Ask any Cuban. Ask any survivor of the former Soviet empire. Rationing in communist states is caused by central planning, and the very nature of a state-run economy. And it is never about fairness or equality. Its ultimate end and true purpose is control of people's lives, down to the smallest detail. The oligarchs will always get more than everyone else, and corruption and cheating become as inevitable as the long lines that form at every store when some rationed item arrives.
21st century socialism on display in Venenozuela
A la cola! When you have to spend most of your life waiting in line for scraps, just to survive slightly above starvation levels, it becomes a million times harder to protest against corruption and repression.
You won't find this piece of news in any English-language publication or web site. But you can read about this development at ABC Spain, HERE, in Castellano
In case you were wondering, this is but another gleaming example of the wondrous and magnificent "reforms" of Cuba's repressive apartheid dictatorship.
Luis Felipe Rojas in Martí News:
Activist's husband put on trial for yelling “Down with Fidel!”
The crime: “Contempt to the figure of the Commander in Chief,” included in the Cuban penal code
Lady in White Mekis Faure Hechavarría protested in the centric street Monte, in Havana. She ended up temporarily arrested and her husband Alcibiades Guerra Marín was sentenced to a year in prison as a result of the protest.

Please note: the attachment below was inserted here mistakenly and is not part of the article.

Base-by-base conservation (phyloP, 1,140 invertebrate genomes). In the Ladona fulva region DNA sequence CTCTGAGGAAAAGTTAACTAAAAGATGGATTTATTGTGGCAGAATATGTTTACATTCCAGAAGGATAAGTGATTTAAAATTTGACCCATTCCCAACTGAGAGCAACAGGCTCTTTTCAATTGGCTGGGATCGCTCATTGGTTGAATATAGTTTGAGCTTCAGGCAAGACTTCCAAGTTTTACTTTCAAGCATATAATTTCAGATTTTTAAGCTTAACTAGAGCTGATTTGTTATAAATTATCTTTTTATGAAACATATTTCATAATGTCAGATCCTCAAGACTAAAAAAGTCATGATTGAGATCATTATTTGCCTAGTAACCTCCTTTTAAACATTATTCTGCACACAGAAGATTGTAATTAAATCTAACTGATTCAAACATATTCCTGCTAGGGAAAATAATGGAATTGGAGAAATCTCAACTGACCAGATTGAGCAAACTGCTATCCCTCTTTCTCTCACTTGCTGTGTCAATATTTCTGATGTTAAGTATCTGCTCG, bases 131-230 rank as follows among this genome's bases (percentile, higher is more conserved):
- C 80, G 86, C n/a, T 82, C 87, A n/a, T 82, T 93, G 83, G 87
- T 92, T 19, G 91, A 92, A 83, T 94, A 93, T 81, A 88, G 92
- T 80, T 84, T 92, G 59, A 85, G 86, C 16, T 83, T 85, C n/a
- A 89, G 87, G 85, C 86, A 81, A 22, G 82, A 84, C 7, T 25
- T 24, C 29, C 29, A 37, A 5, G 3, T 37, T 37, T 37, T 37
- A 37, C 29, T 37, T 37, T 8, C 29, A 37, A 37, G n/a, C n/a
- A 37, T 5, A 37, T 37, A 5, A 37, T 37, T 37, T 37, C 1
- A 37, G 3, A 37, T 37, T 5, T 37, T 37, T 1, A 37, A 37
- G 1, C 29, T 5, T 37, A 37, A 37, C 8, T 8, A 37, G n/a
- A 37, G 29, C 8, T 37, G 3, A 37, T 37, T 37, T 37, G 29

“The crime is ‘contempt to the figure of the Commander in Chief,’ included in the Cuban penal code,” said independent reporter Magalis Norvis to Martinoticias. Norvis works for the agency Hablemos Press.
Norvis published a report about the protest and arrest of Faure Hechavarría, whose act from February 27 was video recorded and uploaded on YouTube.
The activist, 35, disrupted traffic from a popular street from Havana, walking around with a banner and yelling phrases such as, “Down with CUC (Cuban Convertible Peso)! Down with Mariela Castro and her family! Long live human rights! Down with the dictatorship from the Castro brothers! No more abuse to the business owners! Down with hunger! Down with unemployment!"
Faure Hechavarría was arrested by police and when her husband Alcibiades Guerra Marín came to her defense, he was also arrested.
“When he saw that she was being violently arrested, as is natural, he reacted and started to yell phrases like ‘Down with Fidel!’ so he was arrested along with her. Right now, he is in Valle Grande Prison,” said Norvis.